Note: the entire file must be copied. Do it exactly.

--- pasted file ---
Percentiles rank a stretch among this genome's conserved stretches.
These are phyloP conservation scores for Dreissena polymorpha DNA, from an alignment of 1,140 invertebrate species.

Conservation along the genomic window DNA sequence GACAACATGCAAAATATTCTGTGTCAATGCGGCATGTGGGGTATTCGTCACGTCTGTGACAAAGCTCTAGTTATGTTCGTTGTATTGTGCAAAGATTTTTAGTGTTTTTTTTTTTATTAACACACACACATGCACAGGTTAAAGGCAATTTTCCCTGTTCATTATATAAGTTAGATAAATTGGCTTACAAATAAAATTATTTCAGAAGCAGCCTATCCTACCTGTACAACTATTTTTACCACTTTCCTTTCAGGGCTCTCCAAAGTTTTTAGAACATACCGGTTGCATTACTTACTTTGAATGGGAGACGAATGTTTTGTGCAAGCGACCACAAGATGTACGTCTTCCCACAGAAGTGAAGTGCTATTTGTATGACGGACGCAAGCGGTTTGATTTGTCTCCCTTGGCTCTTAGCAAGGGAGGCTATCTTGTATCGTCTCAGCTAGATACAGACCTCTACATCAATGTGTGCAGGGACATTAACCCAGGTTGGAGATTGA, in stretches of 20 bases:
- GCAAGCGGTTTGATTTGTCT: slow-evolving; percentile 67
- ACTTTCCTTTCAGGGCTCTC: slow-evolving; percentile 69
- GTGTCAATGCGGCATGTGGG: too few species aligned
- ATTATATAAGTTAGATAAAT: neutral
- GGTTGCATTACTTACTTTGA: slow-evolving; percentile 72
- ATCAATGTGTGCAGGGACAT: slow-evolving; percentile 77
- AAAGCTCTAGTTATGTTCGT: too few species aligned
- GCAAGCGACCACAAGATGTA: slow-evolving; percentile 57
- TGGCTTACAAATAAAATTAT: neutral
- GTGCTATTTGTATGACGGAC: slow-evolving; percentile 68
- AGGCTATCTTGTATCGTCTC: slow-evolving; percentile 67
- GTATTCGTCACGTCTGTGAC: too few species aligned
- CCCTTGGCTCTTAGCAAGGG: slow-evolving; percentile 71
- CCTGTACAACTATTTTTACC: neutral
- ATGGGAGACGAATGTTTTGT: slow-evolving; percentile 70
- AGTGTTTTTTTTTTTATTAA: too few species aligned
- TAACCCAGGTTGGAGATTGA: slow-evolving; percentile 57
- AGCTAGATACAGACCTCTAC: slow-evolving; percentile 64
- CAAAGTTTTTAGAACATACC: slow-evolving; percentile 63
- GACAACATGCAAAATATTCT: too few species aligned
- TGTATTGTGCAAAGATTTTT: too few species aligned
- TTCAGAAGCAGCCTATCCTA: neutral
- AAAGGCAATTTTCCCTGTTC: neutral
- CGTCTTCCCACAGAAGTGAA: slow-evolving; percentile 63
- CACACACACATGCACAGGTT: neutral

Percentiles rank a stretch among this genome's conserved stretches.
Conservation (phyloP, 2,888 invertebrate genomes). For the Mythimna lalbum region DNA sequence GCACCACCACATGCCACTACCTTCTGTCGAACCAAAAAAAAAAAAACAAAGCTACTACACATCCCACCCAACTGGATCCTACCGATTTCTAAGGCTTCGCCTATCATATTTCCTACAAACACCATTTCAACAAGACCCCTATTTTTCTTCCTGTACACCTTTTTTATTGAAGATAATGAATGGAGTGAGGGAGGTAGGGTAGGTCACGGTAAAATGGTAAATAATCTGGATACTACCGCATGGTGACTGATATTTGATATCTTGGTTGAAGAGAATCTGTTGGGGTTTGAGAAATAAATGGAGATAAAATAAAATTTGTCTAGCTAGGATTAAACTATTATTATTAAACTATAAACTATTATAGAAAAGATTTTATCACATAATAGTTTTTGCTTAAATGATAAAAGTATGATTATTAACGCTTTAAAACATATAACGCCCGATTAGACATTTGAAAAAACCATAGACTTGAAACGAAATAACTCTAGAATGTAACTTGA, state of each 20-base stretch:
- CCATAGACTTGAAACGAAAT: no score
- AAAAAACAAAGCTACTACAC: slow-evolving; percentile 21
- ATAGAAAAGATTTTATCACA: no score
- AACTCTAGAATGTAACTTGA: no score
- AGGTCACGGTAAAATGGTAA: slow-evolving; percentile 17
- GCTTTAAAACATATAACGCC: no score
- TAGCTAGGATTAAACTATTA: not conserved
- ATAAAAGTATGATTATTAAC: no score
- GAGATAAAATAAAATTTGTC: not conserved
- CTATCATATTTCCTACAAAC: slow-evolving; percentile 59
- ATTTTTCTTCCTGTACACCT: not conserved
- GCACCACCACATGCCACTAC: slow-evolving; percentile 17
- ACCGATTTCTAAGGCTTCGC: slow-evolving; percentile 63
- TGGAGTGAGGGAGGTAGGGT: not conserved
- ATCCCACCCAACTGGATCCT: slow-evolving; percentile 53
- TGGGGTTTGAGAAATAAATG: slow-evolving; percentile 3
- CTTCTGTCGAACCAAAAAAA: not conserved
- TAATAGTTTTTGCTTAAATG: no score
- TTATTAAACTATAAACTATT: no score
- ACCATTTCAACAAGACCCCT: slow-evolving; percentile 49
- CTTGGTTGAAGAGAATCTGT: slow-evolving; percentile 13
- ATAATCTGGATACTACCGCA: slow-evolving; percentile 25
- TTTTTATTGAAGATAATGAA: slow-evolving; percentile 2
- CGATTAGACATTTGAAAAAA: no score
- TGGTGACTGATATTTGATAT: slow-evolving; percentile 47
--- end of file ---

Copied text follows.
Percentiles rank a stretch among this genome's conserved stretches.
These are phyloP conservation scores for Dreissena polymorpha DNA, from an alignment of 1,140 invertebrate species.

Conservation along the genomic window DNA sequence GACAACATGCAAAATATTCTGTGTCAATGCGGCATGTGGGGTATTCGTCACGTCTGTGACAAAGCTCTAGTTATGTTCGTTGTATTGTGCAAAGATTTTTAGTGTTTTTTTTTTTATTAACACACACACATGCACAGGTTAAAGGCAATTTTCCCTGTTCATTATATAAGTTAGATAAATTGGCTTACAAATAAAATTATTTCAGAAGCAGCCTATCCTACCTGTACAACTATTTTTACCACTTTCCTTTCAGGGCTCTCCAAAGTTTTTAGAACATACCGGTTGCATTACTTACTTTGAATGGGAGACGAATGTTTTGTGCAAGCGACCACAAGATGTACGTCTTCCCACAGAAGTGAAGTGCTATTTGTATGACGGACGCAAGCGGTTTGATTTGTCTCCCTTGGCTCTTAGCAAGGGAGGCTATCTTGTATCGTCTCAGCTAGATACAGACCTCTACATCAATGTGTGCAGGGACATTAACCCAGGTTGGAGATTGA, in stretches of 20 bases:
- GCAAGCGGTTTGATTTGTCT: slow-evolving; percentile 67
- ACTTTCCTTTCAGGGCTCTC: slow-evolving; percentile 69
- GTGTCAATGCGGCATGTGGG: too few species aligned
- ATTATATAAGTTAGATAAAT: neutral
- GGTTGCATTACTTACTTTGA: slow-evolving; percentile 72
- ATCAATGTGTGCAGGGACAT: slow-evolving; percentile 77
- AAAGCTCTAGTTATGTTCGT: too few species aligned
- GCAAGCGACCACAAGATGTA: slow-evolving; percentile 57
- TGGCTTACAAATAAAATTAT: neutral
- GTGCTATTTGTATGACGGAC: slow-evolving; percentile 68
- AGGCTATCTTGTATCGTCTC: slow-evolving; percentile 67
- GTATTCGTCACGTCTGTGAC: too few species aligned
- CCCTTGGCTCTTAGCAAGGG: slow-evolving; percentile 71
- CCTGTACAACTATTTTTACC: neutral
- ATGGGAGACGAATGTTTTGT: slow-evolving; percentile 70
- AGTGTTTTTTTTTTTATTAA: too few species aligned
- TAACCCAGGTTGGAGATTGA: slow-evolving; percentile 57
- AGCTAGATACAGACCTCTAC: slow-evolving; percentile 64
- CAAAGTTTTTAGAACATACC: slow-evolving; percentile 63
- GACAACATGCAAAATATTCT: too few species aligned
- TGTATTGTGCAAAGATTTTT: too few species aligned
- TTCAGAAGCAGCCTATCCTA: neutral
- AAAGGCAATTTTCCCTGTTC: neutral
- CGTCTTCCCACAGAAGTGAA: slow-evolving; percentile 63
- CACACACACATGCACAGGTT: neutral

Percentiles rank a stretch among this genome's conserved stretches.
Conservation (phyloP, 2,888 invertebrate genomes). For the Mythimna lalbum region DNA sequence GCACCACCACATGCCACTACCTTCTGTCGAACCAAAAAAAAAAAAACAAAGCTACTACACATCCCACCCAACTGGATCCTACCGATTTCTAAGGCTTCGCCTATCATATTTCCTACAAACACCATTTCAACAAGACCCCTATTTTTCTTCCTGTACACCTTTTTTATTGAAGATAATGAATGGAGTGAGGGAGGTAGGGTAGGTCACGGTAAAATGGTAAATAATCTGGATACTACCGCATGGTGACTGATATTTGATATCTTGGTTGAAGAGAATCTGTTGGGGTTTGAGAAATAAATGGAGATAAAATAAAATTTGTCTAGCTAGGATTAAACTATTATTATTAAACTATAAACTATTATAGAAAAGATTTTATCACATAATAGTTTTTGCTTAAATGATAAAAGTATGATTATTAACGCTTTAAAACATATAACGCCCGATTAGACATTTGAAAAAACCATAGACTTGAAACGAAATAACTCTAGAATGTAACTTGA, state of each 20-base stretch:
- CCATAGACTTGAAACGAAAT: no score
- AAAAAACAAAGCTACTACAC: slow-evolving; percentile 21
- ATAGAAAAGATTTTATCACA: no score
- AACTCTAGAATGTAACTTGA: no score
- AGGTCACGGTAAAATGGTAA: slow-evolving; percentile 17
- GCTTTAAAACATATAACGCC: no score
- TAGCTAGGATTAAACTATTA: not conserved
- ATAAAAGTATGATTATTAAC: no score
- GAGATAAAATAAAATTTGTC: not conserved
- CTATCATATTTCCTACAAAC: slow-evolving; percentile 59
- ATTTTTCTTCCTGTACACCT: not conserved
- GCACCACCACATGCCACTAC: slow-evolving; percentile 17
- ACCGATTTCTAAGGCTTCGC: slow-evolving; percentile 63
- TGGAGTGAGGGAGGTAGGGT: not conserved
- ATCCCACCCAACTGGATCCT: slow-evolving; percentile 53
- TGGGGTTTGAGAAATAAATG: slow-evolving; percentile 3
- CTTCTGTCGAACCAAAAAAA: not conserved
- TAATAGTTTTTGCTTAAATG: no score
- TTATTAAACTATAAACTATT: no score
- ACCATTTCAACAAGACCCCT: slow-evolving; percentile 49
- CTTGGTTGAAGAGAATCTGT: slow-evolving; percentile 13
- ATAATCTGGATACTACCGCA: slow-evolving; percentile 25
- TTTTTATTGAAGATAATGAA: slow-evolving; percentile 2
- CGATTAGACATTTGAAAAAA: no score
- TGGTGACTGATATTTGATAT: slow-evolving; percentile 47